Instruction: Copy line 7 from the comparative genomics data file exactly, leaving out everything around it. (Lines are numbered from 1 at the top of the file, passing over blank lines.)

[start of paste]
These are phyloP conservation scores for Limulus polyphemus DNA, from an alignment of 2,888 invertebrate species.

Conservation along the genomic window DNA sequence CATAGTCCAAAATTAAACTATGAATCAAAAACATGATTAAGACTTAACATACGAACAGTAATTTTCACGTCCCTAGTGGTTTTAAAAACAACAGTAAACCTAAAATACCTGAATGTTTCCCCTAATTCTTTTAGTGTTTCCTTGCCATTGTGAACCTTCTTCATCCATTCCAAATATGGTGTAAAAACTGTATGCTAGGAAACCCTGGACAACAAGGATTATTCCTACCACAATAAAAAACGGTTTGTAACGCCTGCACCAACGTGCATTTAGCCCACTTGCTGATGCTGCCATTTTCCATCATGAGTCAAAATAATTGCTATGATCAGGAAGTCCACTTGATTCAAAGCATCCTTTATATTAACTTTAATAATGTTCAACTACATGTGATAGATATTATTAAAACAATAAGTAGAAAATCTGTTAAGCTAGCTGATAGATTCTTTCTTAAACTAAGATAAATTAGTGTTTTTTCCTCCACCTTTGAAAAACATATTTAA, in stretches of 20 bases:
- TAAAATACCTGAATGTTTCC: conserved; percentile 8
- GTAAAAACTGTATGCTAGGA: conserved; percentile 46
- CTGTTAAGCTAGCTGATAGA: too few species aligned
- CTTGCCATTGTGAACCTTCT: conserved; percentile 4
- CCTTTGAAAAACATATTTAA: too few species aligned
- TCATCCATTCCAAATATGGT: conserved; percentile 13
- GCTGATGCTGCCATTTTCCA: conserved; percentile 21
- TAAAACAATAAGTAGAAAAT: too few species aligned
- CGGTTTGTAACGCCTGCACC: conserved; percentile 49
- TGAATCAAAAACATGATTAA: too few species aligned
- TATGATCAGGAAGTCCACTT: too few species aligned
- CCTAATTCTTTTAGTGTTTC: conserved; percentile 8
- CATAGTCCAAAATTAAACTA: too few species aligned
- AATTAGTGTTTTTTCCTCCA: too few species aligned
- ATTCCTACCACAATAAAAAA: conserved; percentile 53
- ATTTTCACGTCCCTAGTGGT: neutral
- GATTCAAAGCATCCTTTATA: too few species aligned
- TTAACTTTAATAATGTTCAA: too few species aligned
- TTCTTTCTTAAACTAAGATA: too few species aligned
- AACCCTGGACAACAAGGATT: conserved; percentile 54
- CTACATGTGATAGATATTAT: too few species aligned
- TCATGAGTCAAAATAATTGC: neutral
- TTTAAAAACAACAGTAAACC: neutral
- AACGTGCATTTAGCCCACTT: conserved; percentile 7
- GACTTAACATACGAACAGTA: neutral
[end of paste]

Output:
- CCTTTGAAAAACATATTTAA: too few species aligned